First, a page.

Australian PM’s powerful rhetoric has global ramifications, by Greg Sheridan.
In a striking departure from orthodox Australian rhetoric, Scott Morrison has defined the type of globalisation he does not like.
The Prime Minister remains an advocate of free trade, low tariff barriers, a rules-based international order and all the rest, but in a powerful address to the Lowy Institute he has set out his conviction that effective international action on big global issues comes from nation states co-operating freely.
As he puts it, “individual, like-minded sovereign nations acting together with enlightened self-interest”.
As opposed to this, he rejects the arrogance of a “new variant of globalism that seeks to elevate global institutions above the authority of nation states to direct national policies”.
This kind of globalism, Morrison rightly argues, leads to “elite opinion and attitudes” that “become disconnected from the mainstream” in their societies.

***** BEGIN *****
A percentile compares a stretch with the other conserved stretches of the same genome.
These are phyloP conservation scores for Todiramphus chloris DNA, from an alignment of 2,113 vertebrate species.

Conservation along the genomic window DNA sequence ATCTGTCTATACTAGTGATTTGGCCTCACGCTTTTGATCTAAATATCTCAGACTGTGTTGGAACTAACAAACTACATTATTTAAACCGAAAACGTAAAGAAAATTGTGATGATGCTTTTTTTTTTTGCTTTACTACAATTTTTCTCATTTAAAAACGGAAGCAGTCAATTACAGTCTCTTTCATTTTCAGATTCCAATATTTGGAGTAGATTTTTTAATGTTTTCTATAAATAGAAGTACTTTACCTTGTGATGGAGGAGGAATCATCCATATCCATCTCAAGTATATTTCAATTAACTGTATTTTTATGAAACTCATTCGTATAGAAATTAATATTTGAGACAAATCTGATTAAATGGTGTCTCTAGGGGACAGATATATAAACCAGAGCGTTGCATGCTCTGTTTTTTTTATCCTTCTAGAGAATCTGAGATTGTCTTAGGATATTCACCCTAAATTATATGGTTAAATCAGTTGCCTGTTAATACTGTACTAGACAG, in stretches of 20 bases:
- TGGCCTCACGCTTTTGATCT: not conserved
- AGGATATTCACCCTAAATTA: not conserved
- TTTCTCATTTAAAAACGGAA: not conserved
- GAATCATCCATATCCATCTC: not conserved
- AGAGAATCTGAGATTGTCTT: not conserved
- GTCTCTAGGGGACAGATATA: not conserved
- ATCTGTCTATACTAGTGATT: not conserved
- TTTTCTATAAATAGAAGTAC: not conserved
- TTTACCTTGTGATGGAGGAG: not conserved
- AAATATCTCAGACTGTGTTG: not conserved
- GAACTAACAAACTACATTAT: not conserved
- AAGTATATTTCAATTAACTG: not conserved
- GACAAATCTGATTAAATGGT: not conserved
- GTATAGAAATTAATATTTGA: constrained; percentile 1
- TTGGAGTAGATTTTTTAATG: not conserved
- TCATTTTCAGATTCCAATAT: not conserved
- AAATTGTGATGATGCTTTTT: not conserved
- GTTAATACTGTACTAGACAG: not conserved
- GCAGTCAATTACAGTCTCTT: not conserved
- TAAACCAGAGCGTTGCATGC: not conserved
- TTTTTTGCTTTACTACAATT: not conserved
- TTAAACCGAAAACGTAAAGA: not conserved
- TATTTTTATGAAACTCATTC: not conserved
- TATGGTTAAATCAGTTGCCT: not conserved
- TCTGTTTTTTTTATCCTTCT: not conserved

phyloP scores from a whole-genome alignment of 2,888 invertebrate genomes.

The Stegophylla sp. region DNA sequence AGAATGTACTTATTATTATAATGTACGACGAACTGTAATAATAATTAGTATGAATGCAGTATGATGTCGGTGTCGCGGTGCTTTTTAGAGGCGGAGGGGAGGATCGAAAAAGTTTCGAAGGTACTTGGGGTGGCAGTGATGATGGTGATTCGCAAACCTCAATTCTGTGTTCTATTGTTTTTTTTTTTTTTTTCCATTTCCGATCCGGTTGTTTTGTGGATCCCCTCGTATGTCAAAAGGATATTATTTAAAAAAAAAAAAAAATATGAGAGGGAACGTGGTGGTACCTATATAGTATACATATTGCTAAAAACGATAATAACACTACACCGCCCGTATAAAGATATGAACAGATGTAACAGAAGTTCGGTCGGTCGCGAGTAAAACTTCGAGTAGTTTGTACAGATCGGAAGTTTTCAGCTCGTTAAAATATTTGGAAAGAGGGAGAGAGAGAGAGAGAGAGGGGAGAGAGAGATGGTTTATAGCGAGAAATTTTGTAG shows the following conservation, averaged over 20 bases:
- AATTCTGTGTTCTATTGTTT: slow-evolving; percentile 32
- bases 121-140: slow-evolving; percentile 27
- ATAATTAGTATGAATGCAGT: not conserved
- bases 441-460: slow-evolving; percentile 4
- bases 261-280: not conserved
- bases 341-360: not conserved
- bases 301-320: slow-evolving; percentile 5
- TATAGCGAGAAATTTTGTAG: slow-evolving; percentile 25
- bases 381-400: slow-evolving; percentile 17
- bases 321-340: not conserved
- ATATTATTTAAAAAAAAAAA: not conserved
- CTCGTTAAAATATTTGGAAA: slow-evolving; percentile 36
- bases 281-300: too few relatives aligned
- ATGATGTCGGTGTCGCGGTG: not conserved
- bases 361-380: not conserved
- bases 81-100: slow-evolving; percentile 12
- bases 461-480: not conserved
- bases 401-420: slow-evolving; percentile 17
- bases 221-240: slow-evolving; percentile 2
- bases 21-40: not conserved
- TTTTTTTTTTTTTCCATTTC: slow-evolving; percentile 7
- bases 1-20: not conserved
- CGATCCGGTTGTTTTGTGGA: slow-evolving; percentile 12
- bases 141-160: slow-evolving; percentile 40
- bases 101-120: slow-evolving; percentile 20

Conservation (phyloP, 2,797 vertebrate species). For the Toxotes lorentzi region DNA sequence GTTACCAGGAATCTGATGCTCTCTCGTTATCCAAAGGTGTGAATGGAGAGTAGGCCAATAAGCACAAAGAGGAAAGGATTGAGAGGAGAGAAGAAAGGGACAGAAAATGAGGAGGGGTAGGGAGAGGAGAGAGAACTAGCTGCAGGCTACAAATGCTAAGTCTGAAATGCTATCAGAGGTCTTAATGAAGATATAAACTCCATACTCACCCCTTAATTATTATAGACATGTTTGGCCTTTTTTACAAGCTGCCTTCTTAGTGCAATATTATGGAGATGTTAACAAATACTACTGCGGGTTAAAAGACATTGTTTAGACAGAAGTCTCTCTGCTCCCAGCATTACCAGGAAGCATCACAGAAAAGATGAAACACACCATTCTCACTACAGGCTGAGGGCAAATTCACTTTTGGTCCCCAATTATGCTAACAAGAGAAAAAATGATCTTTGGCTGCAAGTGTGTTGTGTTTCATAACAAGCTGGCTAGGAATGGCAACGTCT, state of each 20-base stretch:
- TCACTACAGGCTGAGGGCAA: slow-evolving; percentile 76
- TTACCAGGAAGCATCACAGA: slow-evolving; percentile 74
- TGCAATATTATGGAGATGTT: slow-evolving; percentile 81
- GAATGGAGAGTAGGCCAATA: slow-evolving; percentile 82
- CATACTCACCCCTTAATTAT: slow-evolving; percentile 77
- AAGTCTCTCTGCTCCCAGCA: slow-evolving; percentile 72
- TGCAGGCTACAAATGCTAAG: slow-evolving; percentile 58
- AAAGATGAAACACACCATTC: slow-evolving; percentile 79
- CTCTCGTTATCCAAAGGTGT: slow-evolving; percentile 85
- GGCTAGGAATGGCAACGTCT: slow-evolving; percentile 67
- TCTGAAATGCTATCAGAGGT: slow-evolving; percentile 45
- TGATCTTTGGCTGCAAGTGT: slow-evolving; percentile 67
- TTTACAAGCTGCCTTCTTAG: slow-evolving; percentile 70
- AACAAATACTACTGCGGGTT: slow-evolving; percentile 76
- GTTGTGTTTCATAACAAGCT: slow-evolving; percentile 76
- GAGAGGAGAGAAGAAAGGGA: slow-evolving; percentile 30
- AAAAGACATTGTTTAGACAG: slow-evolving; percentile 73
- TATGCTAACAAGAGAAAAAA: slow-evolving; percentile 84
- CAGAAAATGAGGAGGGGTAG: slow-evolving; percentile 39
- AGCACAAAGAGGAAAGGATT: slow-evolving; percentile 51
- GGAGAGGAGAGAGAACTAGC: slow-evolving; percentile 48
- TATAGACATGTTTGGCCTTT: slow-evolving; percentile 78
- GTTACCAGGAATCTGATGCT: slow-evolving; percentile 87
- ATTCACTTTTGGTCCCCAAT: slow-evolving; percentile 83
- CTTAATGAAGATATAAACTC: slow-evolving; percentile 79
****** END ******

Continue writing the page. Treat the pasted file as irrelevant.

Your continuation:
This in turn produces an alienating era of “insiders and outsiders”.
This is powerful and novel rhetoric from the Prime Minister.
It would be absurd to equate Morrison with US President Donald Trump, but these ideas have some resonance with Trump’s recent speech to the UN and with the proud but moderate nationalism that Boris Johnson is championing in Britain.
It is worth remembering Trump won the US election and Johnson is more than 10 per cent ahead of the Labour opposition in Britain.